/Permits for non-EU/EEA Citizens – The Newbie Guide to Sweden

Permits for non-EU/EEA Citizens – The Newbie Guide to Sweden

As an immigrant coming from a country outside the European Union or the European Economic Area (EU/EEA), you need a valid Schengen visa (less than 90 days) or Swedish residence permit (more than 90 days) to be allowed in Sweden. There are a series of various checkpoints from the time one enters Sweden as a student until one stops to wait on that slow-coming decision from the Migrations office every year or every other year.

A visa issued by an embassy representative grants visits to Sweden and/or the Schengen region for a period of less than three months. On the other hand, a residence permit card issued by the Migrations office (Migrationsverket) in Sweden grants stays longer than three months. A residence permit card shows the reason for the stay i.e. study, work or permanent. Temporary residence permits are the student permits and work permits.

Student permits

This is a type of permit that allows you to stay in Sweden for the main purpose of the study. It is valid for up to one year and it needs to be extended every year until the studies end. The type of permit, as written on the front side of the card, is UPPEHÅLLSTILLSTÅND (residence permit). The permit may have the text “Får arbeta” to imply that you are permitted to work.

Permit extension after studies

When the studies are complete (all studies credits registered), you can request a residence permit for looking for work after studies. Nowadays, the requested duration is up to a maximum validity of one year, provided that you can financially sustain yourself (and the dependants, if applicable) for the entire length of the requested period. This is a minimum of SEK 8,568 per month as of this writing.

For studies less than one year, usually you are not registered in the Swedish Civil register (no personal number) and therefore you are not covered by a comprehensive health care insurance. In this case, you must also show proof of comprehensive healthcare insurance for the entire extension period you applied for.

Work permits and permits for PhD research

The permit relating to PhD research studies follow the same conditions as a work permit.

When you get a job, the employer offering the job initiates the process of applying for a work permit. The Migrations office reviews your application and it issues a work permit card if all the paper. The type of permit, as written on the front side of the card, is UPPEHÅLLS- OCH ARBETSTILLSTÅND (residence and work permit). The permit may also have some remarks.

Some general rules apply such as a minimum pay of SEK 13,000 per month (as of now) and insurance cover comparable to the applicable collective agreement. Special terms and conditions apply depending on how long you have held the work permit in Sweden.

The first two years

Normally, Migrationsverket issues work permits for two year validity periods (it can be less depending on the type of employment). Within the first two years (exactly 24 months) of work in Sweden on a work permit (not student permit), the work applies to;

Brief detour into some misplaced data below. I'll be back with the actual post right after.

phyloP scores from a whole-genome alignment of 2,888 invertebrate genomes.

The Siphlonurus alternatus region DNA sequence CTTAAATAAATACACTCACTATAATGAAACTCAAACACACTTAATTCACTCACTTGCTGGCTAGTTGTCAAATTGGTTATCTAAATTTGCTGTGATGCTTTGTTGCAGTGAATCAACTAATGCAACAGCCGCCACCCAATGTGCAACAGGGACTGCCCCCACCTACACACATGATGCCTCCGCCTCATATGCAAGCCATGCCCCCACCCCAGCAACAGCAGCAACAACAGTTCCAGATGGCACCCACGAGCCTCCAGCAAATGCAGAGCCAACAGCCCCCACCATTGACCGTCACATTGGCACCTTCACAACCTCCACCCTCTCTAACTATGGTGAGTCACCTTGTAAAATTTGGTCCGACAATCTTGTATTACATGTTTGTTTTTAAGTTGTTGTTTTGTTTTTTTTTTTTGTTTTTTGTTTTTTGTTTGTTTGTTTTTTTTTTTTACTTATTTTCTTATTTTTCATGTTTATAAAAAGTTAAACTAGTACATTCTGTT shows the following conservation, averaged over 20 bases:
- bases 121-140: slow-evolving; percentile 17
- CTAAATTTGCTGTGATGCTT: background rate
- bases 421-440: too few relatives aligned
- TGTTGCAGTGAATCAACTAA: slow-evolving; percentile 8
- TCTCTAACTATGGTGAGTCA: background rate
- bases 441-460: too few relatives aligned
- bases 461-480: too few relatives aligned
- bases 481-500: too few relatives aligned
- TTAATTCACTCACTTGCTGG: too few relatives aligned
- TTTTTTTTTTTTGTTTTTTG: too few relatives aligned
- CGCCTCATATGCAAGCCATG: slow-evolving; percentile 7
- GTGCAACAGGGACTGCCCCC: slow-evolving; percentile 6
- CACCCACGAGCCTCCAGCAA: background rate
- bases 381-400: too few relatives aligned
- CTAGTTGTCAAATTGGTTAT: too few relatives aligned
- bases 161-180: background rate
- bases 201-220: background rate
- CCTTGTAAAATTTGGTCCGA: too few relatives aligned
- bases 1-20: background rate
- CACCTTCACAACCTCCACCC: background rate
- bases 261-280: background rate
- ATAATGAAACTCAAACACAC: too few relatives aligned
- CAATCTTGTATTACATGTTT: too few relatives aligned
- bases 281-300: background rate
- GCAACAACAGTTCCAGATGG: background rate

The work permit card will have these remarks i.e. the occupation and the employer.

In summary, if your occupation changes even with the same employer, you need to apply for a new work permit. If you change the employer, you need to apply for a new work permit.

Between two and four years

When you have held a work permit for at least two years, the caveat on the employer is lifted and the permit is then only bounded to the occupation for which the permit is given.

Therefore you can change the employer without applying for a new work permit as long as the occupation remains unchanged. You must apply to extend the work permit when the previous one is about to expire.

Loss of a work permit

When you lose your job/work permit, you are upto 3 months to get another job.

As an example, if someone finished their university studies and obtained a 1-year permit to look for work. If in the first month of this, the person gets a job, they would apply for a work permit. If the person got laid off in say two months time and they did not get a new job within the permitted 3 months, they would be expelled from Sweden.

Permanent residence permits

Usually, the Migrationsverket grants a work permit for a maximum period of 4 years (Alien’s Act (Utlänningslag) Chapter 2 Section 2a). The permit extension after you have held a work permit for 4 years leads to what is called Permanent Residence (permanent uppehållstillstånd) provided you fulfil the same conditions;

The type of permit, as written on the front side of the card, is PERMANENT UPPEHÅLLSTILLSTÅND (permanent residence permit).

According to the Alien’s Act, Chapter 7 Section 7e, if you did not move to Sweden and start work within the first four months of your first work permit, your request for extension of a work permit is denied. The Migrationsverket revokes the work permit and orders you out of the country.

More than 5 years of habitual residence

The Migrationsverket defines habitual residence as a long-term resident (the continuous period of five years) with the intension of remaining in Sweden. For non-EU/EEA citizens, this implies that time during studies does not apply.

Refer to Tatiana Sokolova’s articles on Becoming a Swedish citizen.

Selected corner cases: What to keep in mind

If your permit periods do not fit the discussed timelines, then it is time to practice some algebra.

Useful Direct Links

** The law is a complex framework. Please drop a comment if you feel something is missing or missinterpreted by me. Thanks!!!